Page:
Peace Terms is an extensive glossary with short definitions of a wide range of complex and often confusing terms used in the field of peacebuilding. Authoritative but accessible, Peace Terms has been used by a wide audience, from peacebuilding practitioners and scholars to students in college courses, from participants in USIP Academy courses and trainings to high school students doing research.

Peace Terms is an invaluable contribution to the literature and is comprehensive and concise. The revised edition does an excellent job of expanding and updating the glossary entries in order to make the publication more comprehensive and to reflect changes in the peacebuilding field since the appearance of the first edition.

Matthew Levinger, Research Professor of International Affairs, George Washington University

To help these readers navigate this cross-disciplinary field, the USIP glossary answers such questions as: What exactly is a “conflict entrepreneur”? What do we mean by “refoulement”? And perhaps most importantly, what is the difference between peacekeeping, peacemaking, and peacebuilding?
 
As with the first edition, the editor has consulted a wide range of online and print sources, as well as the senior staff at USIP, in the process of producing the latest version of the glossary.

  • Contains over 350 short definitions, including over 70 new or revised terms.
  • Covers a wide range of complex and often confusing concepts.
  • Used by practitioners, scholars, and students.

Dan Snodderly is an editor and publishing consultant who served as USIP’s director of publications from 1993 to 2004, and previously worked as an editor and writer at Cornell University Press and Encyclopaedia Britannica.

Words matter. In the art of peacemaking, where failure can be deadly, words matter even more. With lucid, elegant prose, Dan Snodderly’s Peace Terms delivers a powerful antidote for the buzzwords and fuzzy concepts that sometimes confound even the most insightful discourse about peace and conflict. The glossary is also a wonderful resource for newcomers who want to learn core concepts for the first time and for old hands who strive to keep their thinking fresh, simple, and clear.

John T. Crist, Associate Professor of Conflict Analysis and Resolution, George Mason University Korea

Latest Publications

Megan Chabalowski on USIP’s Peace Teachers Program

Megan Chabalowski on USIP’s Peace Teachers Program

Wednesday, July 17, 2019

By: Megan Chabalowski

Young people are hungry for examples of people working for peace in some of the world’s most violent conflicts, and they are curious about ways they too can make a positive difference. Megan Chabalowski explains how USIP’s Peace Teachers Program provides educators with the in-depth training and resources needed to incorporate peacebuilding into their classrooms and communities.

Education & Training

How Women Are Using Technology to Advance Gender Equality and Peace

How Women Are Using Technology to Advance Gender Equality and Peace

Monday, July 15, 2019

By: Danielle Robertson; Mena Ayazi

From Afghanistan to Sudan, women in conflict areas are increasingly turning to technology to build peace and reduce gender inequality. Just as smart phones and mobile internet facilitate key functions of daily life, they also bring the world women’s voices once confined to the home or marketplace. It is a development with tremendous promise that the international community needs to support by widening access to technology, reducing social barriers to it and providing training that boosts proficiency.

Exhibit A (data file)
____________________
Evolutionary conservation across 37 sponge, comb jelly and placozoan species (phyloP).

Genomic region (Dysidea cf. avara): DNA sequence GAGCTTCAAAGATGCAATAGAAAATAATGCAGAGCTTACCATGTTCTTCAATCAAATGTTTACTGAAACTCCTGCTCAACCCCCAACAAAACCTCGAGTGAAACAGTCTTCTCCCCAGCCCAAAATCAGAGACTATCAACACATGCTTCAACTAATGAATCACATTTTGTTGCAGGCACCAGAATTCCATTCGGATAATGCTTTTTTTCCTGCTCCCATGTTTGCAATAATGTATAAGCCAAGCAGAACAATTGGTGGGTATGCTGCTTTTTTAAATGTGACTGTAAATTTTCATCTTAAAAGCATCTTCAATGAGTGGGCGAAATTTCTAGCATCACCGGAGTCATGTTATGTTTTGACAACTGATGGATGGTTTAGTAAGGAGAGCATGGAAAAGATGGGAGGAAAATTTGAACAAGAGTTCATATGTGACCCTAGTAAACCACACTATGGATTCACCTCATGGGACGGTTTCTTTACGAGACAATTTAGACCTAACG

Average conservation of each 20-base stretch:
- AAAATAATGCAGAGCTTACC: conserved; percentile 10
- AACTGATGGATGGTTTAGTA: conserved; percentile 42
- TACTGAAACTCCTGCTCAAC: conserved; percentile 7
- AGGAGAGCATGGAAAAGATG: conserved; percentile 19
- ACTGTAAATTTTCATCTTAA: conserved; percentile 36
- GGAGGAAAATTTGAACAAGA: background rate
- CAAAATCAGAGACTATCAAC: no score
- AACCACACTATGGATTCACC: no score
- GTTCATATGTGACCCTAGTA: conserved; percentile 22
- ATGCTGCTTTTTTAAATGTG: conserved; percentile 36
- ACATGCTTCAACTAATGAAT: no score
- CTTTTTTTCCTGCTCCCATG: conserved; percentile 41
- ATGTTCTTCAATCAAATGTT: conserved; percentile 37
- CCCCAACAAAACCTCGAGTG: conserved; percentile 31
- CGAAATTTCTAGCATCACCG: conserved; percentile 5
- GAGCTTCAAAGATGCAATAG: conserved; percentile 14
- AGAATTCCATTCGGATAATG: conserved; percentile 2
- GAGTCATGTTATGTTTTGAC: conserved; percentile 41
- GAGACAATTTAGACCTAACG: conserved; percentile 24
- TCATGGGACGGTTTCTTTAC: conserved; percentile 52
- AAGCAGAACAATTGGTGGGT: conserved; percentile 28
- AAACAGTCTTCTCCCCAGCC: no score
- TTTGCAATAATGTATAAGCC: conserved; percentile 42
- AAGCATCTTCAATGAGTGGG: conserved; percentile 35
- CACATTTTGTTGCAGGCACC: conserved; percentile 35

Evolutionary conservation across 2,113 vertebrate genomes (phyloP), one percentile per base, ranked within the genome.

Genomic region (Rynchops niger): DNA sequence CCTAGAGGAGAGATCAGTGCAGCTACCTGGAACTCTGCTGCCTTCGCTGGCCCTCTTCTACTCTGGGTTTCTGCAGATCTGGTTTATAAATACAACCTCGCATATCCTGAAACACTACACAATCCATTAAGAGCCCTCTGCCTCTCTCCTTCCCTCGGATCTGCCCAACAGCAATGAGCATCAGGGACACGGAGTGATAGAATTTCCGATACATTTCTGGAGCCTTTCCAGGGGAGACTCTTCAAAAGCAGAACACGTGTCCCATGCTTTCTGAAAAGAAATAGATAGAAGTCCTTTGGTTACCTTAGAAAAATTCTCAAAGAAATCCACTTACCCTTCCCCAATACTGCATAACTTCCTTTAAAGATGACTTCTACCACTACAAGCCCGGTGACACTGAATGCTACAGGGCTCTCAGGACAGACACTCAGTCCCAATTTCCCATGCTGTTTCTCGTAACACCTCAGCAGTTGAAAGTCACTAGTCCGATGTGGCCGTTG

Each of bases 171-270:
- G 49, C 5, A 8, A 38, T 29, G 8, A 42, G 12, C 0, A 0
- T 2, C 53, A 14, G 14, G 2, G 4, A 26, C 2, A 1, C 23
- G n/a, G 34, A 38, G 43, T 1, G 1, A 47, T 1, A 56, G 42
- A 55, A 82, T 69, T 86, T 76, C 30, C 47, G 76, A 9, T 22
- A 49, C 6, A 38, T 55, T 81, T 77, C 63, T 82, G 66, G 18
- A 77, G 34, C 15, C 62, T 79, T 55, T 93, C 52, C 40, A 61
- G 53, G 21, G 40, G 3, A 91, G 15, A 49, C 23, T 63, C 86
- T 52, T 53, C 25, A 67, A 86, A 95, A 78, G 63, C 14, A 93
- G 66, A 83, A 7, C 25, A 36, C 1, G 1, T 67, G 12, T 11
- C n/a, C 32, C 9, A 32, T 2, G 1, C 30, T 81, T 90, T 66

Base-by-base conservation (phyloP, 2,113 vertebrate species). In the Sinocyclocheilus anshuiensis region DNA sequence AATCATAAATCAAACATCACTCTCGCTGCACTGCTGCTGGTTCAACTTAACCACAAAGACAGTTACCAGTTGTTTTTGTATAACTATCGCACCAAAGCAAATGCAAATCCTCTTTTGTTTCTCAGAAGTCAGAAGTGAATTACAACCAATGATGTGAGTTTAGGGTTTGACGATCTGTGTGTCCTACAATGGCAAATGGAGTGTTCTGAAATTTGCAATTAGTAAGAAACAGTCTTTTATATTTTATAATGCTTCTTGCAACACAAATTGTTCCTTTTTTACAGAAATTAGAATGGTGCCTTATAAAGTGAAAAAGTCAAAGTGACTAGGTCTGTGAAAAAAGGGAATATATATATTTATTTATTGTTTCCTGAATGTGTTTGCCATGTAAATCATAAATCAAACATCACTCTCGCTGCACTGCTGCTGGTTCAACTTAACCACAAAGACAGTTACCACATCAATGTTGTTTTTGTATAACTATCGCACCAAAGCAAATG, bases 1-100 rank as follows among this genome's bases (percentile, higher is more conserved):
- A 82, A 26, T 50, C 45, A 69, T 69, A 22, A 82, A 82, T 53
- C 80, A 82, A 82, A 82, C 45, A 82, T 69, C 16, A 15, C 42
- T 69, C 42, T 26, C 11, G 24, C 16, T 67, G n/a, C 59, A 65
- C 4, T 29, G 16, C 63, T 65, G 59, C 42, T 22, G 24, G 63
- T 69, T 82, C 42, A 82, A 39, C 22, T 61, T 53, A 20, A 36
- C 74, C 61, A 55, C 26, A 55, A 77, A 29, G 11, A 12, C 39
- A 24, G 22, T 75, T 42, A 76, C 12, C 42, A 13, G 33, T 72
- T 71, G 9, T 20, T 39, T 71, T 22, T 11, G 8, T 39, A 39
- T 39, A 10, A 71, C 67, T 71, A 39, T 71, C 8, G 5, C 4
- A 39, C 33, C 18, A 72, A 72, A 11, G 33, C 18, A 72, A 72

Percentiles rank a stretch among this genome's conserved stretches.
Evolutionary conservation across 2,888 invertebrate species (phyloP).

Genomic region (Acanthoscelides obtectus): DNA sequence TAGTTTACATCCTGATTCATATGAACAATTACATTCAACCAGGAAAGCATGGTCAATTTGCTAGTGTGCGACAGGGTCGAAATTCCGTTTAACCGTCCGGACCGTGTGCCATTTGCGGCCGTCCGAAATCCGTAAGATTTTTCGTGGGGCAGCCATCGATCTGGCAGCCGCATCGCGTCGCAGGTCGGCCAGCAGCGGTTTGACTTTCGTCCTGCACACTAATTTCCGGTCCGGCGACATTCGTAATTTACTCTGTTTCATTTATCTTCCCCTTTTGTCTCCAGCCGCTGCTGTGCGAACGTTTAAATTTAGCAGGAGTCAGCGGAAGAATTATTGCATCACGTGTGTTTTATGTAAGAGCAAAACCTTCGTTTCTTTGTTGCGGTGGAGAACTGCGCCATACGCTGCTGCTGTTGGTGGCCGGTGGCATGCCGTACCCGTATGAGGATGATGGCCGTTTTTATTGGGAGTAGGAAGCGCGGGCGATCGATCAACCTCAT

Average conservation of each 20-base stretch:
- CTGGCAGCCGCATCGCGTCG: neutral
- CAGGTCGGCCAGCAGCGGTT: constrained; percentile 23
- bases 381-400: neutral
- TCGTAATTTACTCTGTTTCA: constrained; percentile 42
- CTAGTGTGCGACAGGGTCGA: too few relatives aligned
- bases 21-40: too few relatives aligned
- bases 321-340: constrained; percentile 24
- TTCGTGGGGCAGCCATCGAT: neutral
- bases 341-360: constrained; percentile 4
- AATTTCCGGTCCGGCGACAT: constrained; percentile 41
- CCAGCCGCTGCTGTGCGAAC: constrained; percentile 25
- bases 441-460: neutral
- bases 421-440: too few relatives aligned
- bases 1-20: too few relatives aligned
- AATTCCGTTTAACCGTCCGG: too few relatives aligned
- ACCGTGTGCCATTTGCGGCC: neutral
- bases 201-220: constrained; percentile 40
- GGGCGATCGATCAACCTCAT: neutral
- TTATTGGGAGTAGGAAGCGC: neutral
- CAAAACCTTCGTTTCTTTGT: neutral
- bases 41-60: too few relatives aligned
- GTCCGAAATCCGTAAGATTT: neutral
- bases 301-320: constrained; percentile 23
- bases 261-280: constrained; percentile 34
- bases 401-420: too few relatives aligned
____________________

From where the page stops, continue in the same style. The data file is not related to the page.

Gender

Scott Smith on the Afghan Peace Process

Scott Smith on the Afghan Peace Process

Thursday, July 11, 2019

By: Scott Smith

Following unprecedented talks between Taliban and Afghan leaders this week, which have provided renewed hope for peace, the Taliban claimed credit for an attack in Ghanzi province. Scott Smith says Afghanistan is now exhibiting “one of the usual paradoxes of this stage of a peace process … where both parties, as they begin to talk more, they begin to fight more.”

A Foot Forward for Peace in Afghanistan?

A Foot Forward for Peace in Afghanistan?

Thursday, July 11, 2019

By: Scott Smith

Taliban and Afghan representatives agreed early this week to a basic, albeit non-binding, roadmap for intra-Afghan negotiations aimed at ending the 18-year war. Since the U.S. resumed direct talks with the Taliban last September, the two sides have focused on the withdrawal of foreign forces and the steps the Taliban will take against terrorists on Afghan soil. Meanwhile, intra-Afghan talks on a political roadmap have yet to get off the ground. After months of seeming stasis, this week’s Doha meeting has injected renewed hope. USIP’s Scott Smith looks at what happened this week, what it means for Afghan women, and the next steps in the peace process.

Mediation, Negotiation & Dialogue; Peace Processes

Kathleen Kuehnast on Women in Conflict Zones

Kathleen Kuehnast on Women in Conflict Zones

Tuesday, July 9, 2019

By: Kathleen Kuehnast, Ph.D.

At a recent USIP event, Nobel laureate Nadia Murad discussed her efforts to end sexual violence and human trafficking—two criminal practices that Kathleen Kuehnast says “have been institutionalized and militarized.” To disincentivize these human rights abuses, Kuehnast says we must reinforce that these heinous but often lucrative practices are “not a livelihood—this is criminality.”

Gender; Human Rights

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